Some great writing resources to help you get prepared for NaNoWriMo

writer thinking about what to writeAre you going to be joining in with the hundreds of thousands of fellow writers online this November for Nanowrimo, the popular writing contest/marathon?

I’m using the month of October to prepare for this intense, exhilarating writing ride for the second year in a row with the help of a bunch of online novel-writing resources. I thought I’d share them with you in case you’re keen on getting ready too.

Not only do I need a specific premise or an idea of what story I want to write, but I need this time to get to know my main characters, including their physical and character attributes, personal histories, their fears, desires and motivations.

Here’s a list of great online fiction-writing resources I found to be really helpful. Hopefully they’ll be of value to you too, dear fellow writers, whether you are diving in and attempting to write a first draft of an entire novel in 30 consecutive days or continuing to work on your writing at a pace and schedule that suits you best.

Character Building 

Way cool! Character-building questionnaires galore.

Bonus : Check out this site with an extensive list of sites of useful novel-writing information, not just for character development!

Fiction Writing Resources 

Wow, this is an exhaustive list boasting no less than 102 links to explore! I thought it was definitely valuable and needed to be included here even though it is obviously more than just one resource. It was compiled way back in 2007, so there are a handful of pages that no longer exist. I still found most of the links worked, though, hence while it’s still included here.

Get ready for Nanowrimo

A list of resources wouldn’t be complete without a missive of useful tips and tricks from Nanowrimo Central :)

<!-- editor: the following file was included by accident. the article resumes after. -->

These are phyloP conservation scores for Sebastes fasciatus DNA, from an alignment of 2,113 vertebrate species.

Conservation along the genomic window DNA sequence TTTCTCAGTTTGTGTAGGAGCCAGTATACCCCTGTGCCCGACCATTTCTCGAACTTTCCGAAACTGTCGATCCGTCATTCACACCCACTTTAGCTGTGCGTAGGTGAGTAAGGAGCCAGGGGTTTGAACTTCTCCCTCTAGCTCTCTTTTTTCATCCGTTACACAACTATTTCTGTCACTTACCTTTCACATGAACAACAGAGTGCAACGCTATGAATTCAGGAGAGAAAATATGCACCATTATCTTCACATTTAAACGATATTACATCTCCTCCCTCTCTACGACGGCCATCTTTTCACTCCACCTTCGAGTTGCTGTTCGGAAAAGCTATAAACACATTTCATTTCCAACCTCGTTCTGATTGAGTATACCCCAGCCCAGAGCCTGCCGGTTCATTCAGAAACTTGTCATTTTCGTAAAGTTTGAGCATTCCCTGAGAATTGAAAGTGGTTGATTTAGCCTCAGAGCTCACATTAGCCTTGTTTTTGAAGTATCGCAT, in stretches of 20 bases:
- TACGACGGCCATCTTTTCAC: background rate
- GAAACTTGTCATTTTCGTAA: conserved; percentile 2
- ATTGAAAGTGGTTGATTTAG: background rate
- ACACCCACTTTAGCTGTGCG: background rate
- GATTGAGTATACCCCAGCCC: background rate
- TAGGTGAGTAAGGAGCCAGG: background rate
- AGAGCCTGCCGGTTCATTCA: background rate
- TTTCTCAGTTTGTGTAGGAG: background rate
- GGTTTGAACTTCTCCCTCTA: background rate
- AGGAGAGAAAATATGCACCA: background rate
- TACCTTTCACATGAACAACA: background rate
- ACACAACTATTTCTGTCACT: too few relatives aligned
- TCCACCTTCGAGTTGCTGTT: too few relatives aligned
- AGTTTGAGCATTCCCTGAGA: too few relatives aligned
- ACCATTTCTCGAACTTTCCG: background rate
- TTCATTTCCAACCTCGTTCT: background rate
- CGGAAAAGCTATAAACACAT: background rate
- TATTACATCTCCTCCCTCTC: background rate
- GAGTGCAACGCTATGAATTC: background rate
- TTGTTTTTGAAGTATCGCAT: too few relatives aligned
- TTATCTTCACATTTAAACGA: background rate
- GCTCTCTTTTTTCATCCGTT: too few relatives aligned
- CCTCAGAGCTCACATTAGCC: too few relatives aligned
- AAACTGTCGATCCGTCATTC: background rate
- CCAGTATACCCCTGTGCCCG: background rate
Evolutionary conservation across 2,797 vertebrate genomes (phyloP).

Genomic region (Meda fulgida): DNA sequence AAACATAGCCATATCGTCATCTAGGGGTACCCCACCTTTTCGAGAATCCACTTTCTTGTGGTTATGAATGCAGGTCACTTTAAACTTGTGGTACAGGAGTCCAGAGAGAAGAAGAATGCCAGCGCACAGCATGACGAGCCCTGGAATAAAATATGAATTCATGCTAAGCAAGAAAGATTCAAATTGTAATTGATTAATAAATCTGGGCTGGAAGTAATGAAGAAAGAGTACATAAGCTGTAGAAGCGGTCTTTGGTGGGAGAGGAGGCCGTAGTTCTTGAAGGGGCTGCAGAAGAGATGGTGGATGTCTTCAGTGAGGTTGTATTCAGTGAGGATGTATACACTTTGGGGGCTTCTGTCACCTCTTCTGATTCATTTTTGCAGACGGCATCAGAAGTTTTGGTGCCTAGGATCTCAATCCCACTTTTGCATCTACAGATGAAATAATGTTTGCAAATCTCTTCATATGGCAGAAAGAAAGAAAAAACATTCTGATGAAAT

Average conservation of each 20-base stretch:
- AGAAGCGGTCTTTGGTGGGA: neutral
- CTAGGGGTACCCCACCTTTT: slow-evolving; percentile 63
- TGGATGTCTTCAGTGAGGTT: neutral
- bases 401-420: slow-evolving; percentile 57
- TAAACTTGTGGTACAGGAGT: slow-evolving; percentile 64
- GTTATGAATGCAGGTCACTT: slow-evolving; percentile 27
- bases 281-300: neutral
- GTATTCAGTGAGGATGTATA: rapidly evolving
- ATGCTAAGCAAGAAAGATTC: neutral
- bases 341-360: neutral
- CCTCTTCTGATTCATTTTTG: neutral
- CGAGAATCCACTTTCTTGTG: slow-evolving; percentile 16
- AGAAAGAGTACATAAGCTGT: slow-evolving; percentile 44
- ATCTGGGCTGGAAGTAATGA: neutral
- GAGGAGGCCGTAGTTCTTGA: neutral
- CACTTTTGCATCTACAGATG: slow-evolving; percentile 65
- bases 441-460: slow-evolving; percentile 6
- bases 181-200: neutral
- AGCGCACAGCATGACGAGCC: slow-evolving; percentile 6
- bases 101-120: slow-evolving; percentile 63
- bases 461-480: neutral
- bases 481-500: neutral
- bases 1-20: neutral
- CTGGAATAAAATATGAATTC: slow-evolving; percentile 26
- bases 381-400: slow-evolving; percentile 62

Spotify

Ok, I know this isn’t a writing link per se, but I decided to include it in this list. I’m so excited that Spotify became available in Canada this year! You can compile a soundtrack for your characters, as well as have some “new to you” music to  write by. I’m sure your muse will love it too. Be sure to download the app on your smart phone or tablet too for when you’re writing at the coffee shop or other public place.

The Process of Writing a Novel

Good general tips on the construction of the novel.

Advice on writing a novel by Crawford Kilian

Detailed checklists and advice on the whole process of novel-writing.

The Snowflake Method

Good suggestions from this post about using the Snowflake Method to write your novel.

Finding the right name for your characters

Here’s a great site that lists most popular baby names in the U.S. with their meaning by year, all the way back to 1880!

Are there any good online resources you’ve found while prepping to write a novel? If so, please share in the comments. Thanks and for those fellow writers participating in the writing marathon craziness next month, remember to have fun and feel proud of yourselves with your progress regardless whether you get 50,000 words done by November 30th or not!

 

 

 

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Easy, creative and handmade: Unique and practical gift ideas for your loved ones

A few years ago I participated in a blog ring on the topic of consumerism, initiated by Sue Mitchell. Last week I wrote a little note on my Facebook page encouraging people to make a few handmade gifts this year. Sue  commented and suggested we write and publish simultaneously again on the topic and I readily agreed. Be sure to check out her inspirational post over at An Untold Story after your visit here.

As long as I can remember, I’ve been ambivalent during the holidays. As we roll into December and Christmas looms, my emotional state vacillates wildly between excitement and enthusiasm to join the rest of the society scurrying around me in the manic preparations, and deep despondency that leaves me numb some days just staring out the window, weighed down by obligation, confused about whether all the effort, expense, and bother is really worth it.